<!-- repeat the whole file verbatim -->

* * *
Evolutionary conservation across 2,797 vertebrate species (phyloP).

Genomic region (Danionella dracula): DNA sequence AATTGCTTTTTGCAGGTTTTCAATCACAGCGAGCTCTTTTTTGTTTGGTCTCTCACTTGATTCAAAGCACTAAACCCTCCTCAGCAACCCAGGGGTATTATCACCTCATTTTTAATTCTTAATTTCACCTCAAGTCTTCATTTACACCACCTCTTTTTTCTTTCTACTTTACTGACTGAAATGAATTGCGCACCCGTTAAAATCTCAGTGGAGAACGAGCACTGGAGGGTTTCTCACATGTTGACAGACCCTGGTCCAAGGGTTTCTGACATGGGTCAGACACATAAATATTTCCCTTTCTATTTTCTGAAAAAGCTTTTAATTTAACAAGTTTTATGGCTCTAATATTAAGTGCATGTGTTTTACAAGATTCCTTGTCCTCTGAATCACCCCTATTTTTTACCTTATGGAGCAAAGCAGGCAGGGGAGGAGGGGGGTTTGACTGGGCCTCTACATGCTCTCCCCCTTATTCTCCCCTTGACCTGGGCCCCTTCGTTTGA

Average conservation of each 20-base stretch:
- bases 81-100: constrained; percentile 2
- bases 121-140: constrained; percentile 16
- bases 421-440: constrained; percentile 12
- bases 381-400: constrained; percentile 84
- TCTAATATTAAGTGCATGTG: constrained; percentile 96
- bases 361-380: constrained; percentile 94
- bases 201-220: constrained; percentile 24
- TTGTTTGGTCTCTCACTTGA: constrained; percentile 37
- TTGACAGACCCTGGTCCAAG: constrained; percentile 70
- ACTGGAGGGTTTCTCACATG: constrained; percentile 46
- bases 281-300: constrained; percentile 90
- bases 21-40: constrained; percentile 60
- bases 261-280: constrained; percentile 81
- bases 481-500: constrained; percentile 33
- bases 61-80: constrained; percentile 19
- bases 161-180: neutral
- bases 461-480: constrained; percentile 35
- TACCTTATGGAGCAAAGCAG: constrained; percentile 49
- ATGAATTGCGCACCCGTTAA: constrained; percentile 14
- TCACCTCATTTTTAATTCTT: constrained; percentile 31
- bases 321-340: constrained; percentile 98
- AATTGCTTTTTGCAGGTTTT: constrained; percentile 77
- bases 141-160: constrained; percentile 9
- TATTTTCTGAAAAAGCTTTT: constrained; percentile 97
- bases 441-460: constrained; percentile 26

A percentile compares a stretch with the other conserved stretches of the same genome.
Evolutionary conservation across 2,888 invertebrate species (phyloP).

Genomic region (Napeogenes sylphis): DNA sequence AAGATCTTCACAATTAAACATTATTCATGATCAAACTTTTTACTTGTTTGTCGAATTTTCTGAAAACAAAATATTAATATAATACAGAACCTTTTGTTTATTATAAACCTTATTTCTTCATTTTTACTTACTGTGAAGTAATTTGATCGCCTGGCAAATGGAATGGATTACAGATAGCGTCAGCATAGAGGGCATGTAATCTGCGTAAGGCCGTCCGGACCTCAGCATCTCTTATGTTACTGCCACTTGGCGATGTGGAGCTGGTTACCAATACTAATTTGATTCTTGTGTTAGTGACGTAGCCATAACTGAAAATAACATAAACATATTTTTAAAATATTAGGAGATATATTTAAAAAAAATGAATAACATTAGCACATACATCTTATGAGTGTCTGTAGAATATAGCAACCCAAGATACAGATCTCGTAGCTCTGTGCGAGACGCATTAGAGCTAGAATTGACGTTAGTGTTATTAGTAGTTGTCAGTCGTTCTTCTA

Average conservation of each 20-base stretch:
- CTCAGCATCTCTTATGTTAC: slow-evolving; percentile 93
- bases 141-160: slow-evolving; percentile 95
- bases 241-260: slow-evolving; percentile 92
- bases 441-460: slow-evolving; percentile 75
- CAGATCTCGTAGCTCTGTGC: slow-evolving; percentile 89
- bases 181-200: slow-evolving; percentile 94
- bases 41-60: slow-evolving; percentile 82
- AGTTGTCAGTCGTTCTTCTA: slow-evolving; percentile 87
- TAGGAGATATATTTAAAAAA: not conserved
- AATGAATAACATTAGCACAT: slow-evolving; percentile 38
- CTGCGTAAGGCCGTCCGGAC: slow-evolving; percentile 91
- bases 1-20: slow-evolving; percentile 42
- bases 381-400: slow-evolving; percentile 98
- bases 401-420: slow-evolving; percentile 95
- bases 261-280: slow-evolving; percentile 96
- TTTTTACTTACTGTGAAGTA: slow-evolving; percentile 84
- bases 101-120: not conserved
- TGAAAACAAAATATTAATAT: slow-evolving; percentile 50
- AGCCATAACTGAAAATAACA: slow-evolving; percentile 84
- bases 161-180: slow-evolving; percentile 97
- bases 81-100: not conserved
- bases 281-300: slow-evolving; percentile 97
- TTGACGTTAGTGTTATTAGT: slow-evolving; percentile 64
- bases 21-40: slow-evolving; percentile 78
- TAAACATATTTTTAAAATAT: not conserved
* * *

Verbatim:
Evolutionary conservation across 2,797 vertebrate species (phyloP).

Genomic region (Danionella dracula): DNA sequence AATTGCTTTTTGCAGGTTTTCAATCACAGCGAGCTCTTTTTTGTTTGGTCTCTCACTTGATTCAAAGCACTAAACCCTCCTCAGCAACCCAGGGGTATTATCACCTCATTTTTAATTCTTAATTTCACCTCAAGTCTTCATTTACACCACCTCTTTTTTCTTTCTACTTTACTGACTGAAATGAATTGCGCACCCGTTAAAATCTCAGTGGAGAACGAGCACTGGAGGGTTTCTCACATGTTGACAGACCCTGGTCCAAGGGTTTCTGACATGGGTCAGACACATAAATATTTCCCTTTCTATTTTCTGAAAAAGCTTTTAATTTAACAAGTTTTATGGCTCTAATATTAAGTGCATGTGTTTTACAAGATTCCTTGTCCTCTGAATCACCCCTATTTTTTACCTTATGGAGCAAAGCAGGCAGGGGAGGAGGGGGGTTTGACTGGGCCTCTACATGCTCTCCCCCTTATTCTCCCCTTGACCTGGGCCCCTTCGTTTGA

Average conservation of each 20-base stretch:
- bases 81-100: constrained; percentile 2
- bases 121-140: constrained; percentile 16
- bases 421-440: constrained; percentile 12
- bases 381-400: constrained; percentile 84
- TCTAATATTAAGTGCATGTG: constrained; percentile 96
- bases 361-380: constrained; percentile 94
- bases 201-220: constrained; percentile 24
- TTGTTTGGTCTCTCACTTGA: constrained; percentile 37
- TTGACAGACCCTGGTCCAAG: constrained; percentile 70
- ACTGGAGGGTTTCTCACATG: constrained; percentile 46
- bases 281-300: constrained; percentile 90
- bases 21-40: constrained; percentile 60
- bases 261-280: constrained; percentile 81
- bases 481-500: constrained; percentile 33
- bases 61-80: constrained; percentile 19
- bases 161-180: neutral
- bases 461-480: constrained; percentile 35
- TACCTTATGGAGCAAAGCAG: constrained; percentile 49
- ATGAATTGCGCACCCGTTAA: constrained; percentile 14
- TCACCTCATTTTTAATTCTT: constrained; percentile 31
- bases 321-340: constrained; percentile 98
- AATTGCTTTTTGCAGGTTTT: constrained; percentile 77
- bases 141-160: constrained; percentile 9
- TATTTTCTGAAAAAGCTTTT: constrained; percentile 97
- bases 441-460: constrained; percentile 26

A percentile compares a stretch with the other conserved stretches of the same genome.
Evolutionary conservation across 2,888 invertebrate species (phyloP).

Genomic region (Napeogenes sylphis): DNA sequence AAGATCTTCACAATTAAACATTATTCATGATCAAACTTTTTACTTGTTTGTCGAATTTTCTGAAAACAAAATATTAATATAATACAGAACCTTTTGTTTATTATAAACCTTATTTCTTCATTTTTACTTACTGTGAAGTAATTTGATCGCCTGGCAAATGGAATGGATTACAGATAGCGTCAGCATAGAGGGCATGTAATCTGCGTAAGGCCGTCCGGACCTCAGCATCTCTTATGTTACTGCCACTTGGCGATGTGGAGCTGGTTACCAATACTAATTTGATTCTTGTGTTAGTGACGTAGCCATAACTGAAAATAACATAAACATATTTTTAAAATATTAGGAGATATATTTAAAAAAAATGAATAACATTAGCACATACATCTTATGAGTGTCTGTAGAATATAGCAACCCAAGATACAGATCTCGTAGCTCTGTGCGAGACGCATTAGAGCTAGAATTGACGTTAGTGTTATTAGTAGTTGTCAGTCGTTCTTCTA

Average conservation of each 20-base stretch:
- CTCAGCATCTCTTATGTTAC: slow-evolving; percentile 93
- bases 141-160: slow-evolving; percentile 95
- bases 241-260: slow-evolving; percentile 92
- bases 441-460: slow-evolving; percentile 75
- CAGATCTCGTAGCTCTGTGC: slow-evolving; percentile 89
- bases 181-200: slow-evolving; percentile 94
- bases 41-60: slow-evolving; percentile 82
- AGTTGTCAGTCGTTCTTCTA: slow-evolving; percentile 87
- TAGGAGATATATTTAAAAAA: not conserved
- AATGAATAACATTAGCACAT: slow-evolving; percentile 38
- CTGCGTAAGGCCGTCCGGAC: slow-evolving; percentile 91
- bases 1-20: slow-evolving; percentile 42
- bases 381-400: slow-evolving; percentile 98
- bases 401-420: slow-evolving; percentile 95
- bases 261-280: slow-evolving; percentile 96
- TTTTTACTTACTGTGAAGTA: slow-evolving; percentile 84
- bases 101-120: not conserved
- TGAAAACAAAATATTAATAT: slow-evolving; percentile 50
- AGCCATAACTGAAAATAACA: slow-evolving; percentile 84
- bases 161-180: slow-evolving; percentile 97
- bases 81-100: not conserved
- bases 281-300: slow-evolving; percentile 97
- TTGACGTTAGTGTTATTAGT: slow-evolving; percentile 64
- bases 21-40: slow-evolving; percentile 78
- TAAACATATTTTTAAAATAT: not conserved